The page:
Linee Strategiche – 16/09/2013

progetto a cura di Marco Emanuele (, 393/8697706)
seguici su twitter: @lstrategiche
segui il nostro blog di riflessione sulla complessità, Complessi si nasce,  
segui il sito Linee strategiche, Alcune segnalazioni:
–  Russia-US Agreement on Syria: Challenge Enormous, but We Can Do it Together (Andrei Akulov, Strategic Culture Foundation). A framework document agreed by the US and Russia on September 14  stipulates that Syria must provide a full inventory of its chemical weapons in one week. The production equipment is to be destroyed by November and all weapons must be removed from Syria or destroyed by mid-2014. If Syria fails to comply, the deal could be enforced by a UN resolution with the use of force as a last resort.  China, the UK, France the UN and NATO have all expressed satisfaction at the agreement. The both sides confirmed that a UN resolution could be sought under Chapter VII of the UN charter, which allows for the use of force, if Syria fails to comply. But US officials say the President reserves the right to act without the agreement of the UN. However Russian foreign minister Sergey Lavrov said force remained a last-ditch option. According to him, “Naturally, no use of force is mentioned in these agreed approaches. Nor are any automatic sanctions mentioned. Any violations must be convincingly and unambiguously proven in the UN Security Council.” (…).
– Russia-US Agreement on Syrian Chemical Weapons (Georgy Voskrensky, Strategic Culture Foundation). The agreement reached in Geneva on September 12-14 between US State Secretary John Kerry and Russian Foreign Minister Sergey Lavrov presents the framework for concerted activities to liquidate the Syrian chemical weapons arsenal. Multipronged efforts are to be applied in the coming days to bring the agreement into life. (…).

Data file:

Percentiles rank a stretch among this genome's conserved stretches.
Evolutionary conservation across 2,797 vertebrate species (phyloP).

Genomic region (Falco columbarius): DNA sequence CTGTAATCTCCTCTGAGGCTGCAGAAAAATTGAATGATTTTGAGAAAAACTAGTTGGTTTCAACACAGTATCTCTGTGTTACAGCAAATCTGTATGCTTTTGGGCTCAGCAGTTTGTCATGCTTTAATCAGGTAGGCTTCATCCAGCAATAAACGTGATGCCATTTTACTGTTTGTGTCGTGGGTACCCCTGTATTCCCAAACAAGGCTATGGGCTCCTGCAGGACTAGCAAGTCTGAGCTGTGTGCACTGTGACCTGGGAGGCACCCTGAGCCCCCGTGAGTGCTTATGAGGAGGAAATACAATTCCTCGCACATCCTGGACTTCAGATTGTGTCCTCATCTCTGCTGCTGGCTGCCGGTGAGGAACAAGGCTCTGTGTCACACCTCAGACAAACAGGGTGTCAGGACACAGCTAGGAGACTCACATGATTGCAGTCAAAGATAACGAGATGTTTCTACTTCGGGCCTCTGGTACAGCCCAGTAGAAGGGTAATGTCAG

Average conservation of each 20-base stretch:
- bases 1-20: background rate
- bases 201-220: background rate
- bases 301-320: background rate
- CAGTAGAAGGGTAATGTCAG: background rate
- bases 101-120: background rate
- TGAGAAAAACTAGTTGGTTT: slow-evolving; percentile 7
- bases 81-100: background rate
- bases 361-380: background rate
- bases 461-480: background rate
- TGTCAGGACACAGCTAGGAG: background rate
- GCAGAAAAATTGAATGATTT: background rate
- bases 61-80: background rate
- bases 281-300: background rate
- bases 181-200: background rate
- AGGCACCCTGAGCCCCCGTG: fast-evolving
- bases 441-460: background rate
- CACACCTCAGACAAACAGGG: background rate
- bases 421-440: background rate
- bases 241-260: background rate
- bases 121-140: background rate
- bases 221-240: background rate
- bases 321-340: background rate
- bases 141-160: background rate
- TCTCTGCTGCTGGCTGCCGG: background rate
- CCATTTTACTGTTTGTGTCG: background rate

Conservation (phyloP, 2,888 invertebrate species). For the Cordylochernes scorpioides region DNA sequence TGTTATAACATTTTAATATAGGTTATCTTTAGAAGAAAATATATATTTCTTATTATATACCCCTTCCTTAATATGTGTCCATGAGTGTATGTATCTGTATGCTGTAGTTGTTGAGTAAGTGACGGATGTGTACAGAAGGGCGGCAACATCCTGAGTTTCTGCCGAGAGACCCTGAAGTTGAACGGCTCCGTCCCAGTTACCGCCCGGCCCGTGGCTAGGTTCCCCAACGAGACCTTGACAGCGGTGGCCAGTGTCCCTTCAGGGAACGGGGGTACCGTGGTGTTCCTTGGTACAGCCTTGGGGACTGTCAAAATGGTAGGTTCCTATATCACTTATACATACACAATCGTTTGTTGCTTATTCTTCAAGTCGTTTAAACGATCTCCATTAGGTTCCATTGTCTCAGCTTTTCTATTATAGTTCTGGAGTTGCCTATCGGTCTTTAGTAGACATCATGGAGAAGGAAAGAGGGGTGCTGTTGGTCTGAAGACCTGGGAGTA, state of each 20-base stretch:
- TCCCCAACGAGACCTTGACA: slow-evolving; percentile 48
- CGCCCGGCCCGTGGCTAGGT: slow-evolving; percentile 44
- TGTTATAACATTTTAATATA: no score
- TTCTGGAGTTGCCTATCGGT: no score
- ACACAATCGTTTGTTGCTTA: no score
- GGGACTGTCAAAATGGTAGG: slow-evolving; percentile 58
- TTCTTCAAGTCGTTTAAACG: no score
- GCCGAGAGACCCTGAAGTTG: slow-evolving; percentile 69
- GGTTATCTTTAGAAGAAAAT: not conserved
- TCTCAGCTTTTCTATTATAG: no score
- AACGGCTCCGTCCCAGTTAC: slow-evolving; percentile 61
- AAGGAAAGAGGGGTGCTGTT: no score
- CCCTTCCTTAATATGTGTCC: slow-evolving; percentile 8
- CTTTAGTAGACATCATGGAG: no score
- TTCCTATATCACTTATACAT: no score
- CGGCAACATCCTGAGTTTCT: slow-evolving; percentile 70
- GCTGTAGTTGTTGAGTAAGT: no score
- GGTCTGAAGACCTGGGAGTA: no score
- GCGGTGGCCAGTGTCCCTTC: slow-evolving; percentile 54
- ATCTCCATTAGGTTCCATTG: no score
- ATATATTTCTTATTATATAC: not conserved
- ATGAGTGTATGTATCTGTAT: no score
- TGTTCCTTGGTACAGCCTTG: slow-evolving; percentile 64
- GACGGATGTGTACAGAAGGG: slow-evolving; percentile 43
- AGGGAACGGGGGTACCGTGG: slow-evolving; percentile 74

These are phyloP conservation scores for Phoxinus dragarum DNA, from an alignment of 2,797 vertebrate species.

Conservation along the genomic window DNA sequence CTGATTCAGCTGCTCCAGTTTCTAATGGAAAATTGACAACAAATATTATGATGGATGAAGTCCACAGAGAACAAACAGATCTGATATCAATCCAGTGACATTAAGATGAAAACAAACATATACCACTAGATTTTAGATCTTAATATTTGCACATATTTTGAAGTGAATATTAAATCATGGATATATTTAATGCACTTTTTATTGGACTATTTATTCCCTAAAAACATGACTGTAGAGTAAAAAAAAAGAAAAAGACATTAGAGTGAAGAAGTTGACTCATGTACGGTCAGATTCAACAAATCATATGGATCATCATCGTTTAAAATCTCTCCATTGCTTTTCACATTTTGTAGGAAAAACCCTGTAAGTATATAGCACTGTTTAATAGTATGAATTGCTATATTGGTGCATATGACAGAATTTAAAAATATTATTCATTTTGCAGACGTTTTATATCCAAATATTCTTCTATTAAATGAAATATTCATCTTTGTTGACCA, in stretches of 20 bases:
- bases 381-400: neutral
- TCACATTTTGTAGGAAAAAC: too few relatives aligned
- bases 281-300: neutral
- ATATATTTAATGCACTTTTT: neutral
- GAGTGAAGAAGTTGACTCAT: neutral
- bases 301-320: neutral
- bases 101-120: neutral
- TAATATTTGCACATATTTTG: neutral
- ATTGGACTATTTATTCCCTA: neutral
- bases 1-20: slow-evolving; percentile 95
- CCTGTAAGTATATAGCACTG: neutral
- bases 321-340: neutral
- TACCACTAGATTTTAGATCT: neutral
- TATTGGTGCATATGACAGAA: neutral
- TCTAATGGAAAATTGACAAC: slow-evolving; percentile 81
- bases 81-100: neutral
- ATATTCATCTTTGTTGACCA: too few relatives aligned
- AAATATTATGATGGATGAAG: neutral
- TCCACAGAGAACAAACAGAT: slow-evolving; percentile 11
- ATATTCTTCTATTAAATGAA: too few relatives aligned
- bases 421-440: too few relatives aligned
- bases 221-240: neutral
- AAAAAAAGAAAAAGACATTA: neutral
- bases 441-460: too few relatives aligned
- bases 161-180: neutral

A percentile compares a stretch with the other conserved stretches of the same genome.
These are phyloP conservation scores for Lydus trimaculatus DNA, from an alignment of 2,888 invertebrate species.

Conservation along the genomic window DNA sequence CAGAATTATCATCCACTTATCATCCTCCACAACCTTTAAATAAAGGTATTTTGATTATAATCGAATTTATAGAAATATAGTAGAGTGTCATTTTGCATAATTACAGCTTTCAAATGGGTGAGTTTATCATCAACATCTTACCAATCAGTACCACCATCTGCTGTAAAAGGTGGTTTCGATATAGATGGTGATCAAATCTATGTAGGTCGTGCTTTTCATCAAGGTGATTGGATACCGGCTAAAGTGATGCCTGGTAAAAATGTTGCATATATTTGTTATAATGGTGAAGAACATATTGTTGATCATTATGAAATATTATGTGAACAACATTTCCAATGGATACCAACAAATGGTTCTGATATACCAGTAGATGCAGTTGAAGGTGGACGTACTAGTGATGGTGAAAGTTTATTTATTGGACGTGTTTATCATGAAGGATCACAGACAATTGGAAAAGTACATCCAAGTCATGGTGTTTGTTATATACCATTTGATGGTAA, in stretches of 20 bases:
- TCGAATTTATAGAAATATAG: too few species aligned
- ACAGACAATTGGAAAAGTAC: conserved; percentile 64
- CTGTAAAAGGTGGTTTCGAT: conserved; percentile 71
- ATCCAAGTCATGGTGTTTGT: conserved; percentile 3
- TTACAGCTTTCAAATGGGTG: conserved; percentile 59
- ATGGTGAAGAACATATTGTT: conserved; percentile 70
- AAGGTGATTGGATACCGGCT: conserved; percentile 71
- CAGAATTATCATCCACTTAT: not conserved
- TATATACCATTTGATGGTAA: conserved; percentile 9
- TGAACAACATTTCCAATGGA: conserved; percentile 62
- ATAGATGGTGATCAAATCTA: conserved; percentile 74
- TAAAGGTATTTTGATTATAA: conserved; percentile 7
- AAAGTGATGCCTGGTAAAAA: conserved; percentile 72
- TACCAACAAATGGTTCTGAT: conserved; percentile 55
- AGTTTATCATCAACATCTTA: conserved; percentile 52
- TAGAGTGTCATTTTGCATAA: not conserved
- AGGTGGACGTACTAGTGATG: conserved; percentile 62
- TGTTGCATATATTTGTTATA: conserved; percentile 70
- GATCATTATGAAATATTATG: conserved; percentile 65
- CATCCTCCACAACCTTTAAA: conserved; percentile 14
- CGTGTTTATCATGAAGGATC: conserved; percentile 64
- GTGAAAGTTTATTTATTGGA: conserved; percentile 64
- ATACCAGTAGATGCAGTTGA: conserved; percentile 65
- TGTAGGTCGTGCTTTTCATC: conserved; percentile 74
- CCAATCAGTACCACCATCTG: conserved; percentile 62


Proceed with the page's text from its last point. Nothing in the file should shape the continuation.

– Brazil’s Foreign Policy Ambitions And Global Geopolitics (Luis Ferreira, Eurasia review). On July 17, Antonio Patriota, Brazil’s Minister of Foreign Affairs, discussed his country’s efforts to achieve stability and peace in Africa with other members of the Community of Portuguese-Speaking Countries (CPLP). The increased relevance of the CPLP illustrates Brazil’s extending diplomatic influence. Yet, while Brazil has seen prodigious economic growth in the last decade, its foreign policy has not yet reached its full potential apex. (…).
– Terror: Twelve Reality Bytes (Vikram Sood, Eurasia review). Let us get the facts on the table first about the global security situation in a context where discussions on WMDs are now relegated to international conferences and sporadic discussions about Iran and North Korea. The threat that is pre-eminent today is terrorism. (…).

– Did Capitalism Fail? (Roman Frydman, Michael D. Goldberg – Project-Syndicate). Until six days before Lehman Brothers collapsed five years ago, the ratings agency Standard & Poor’s maintained the firm’s investment-grade rating of “A.” Moody’s waited even longer, downgrading Lehman one business day before it collapsed. How could reputable ratings agencies – and investment banks – misjudge things so badly? (…).–goldberg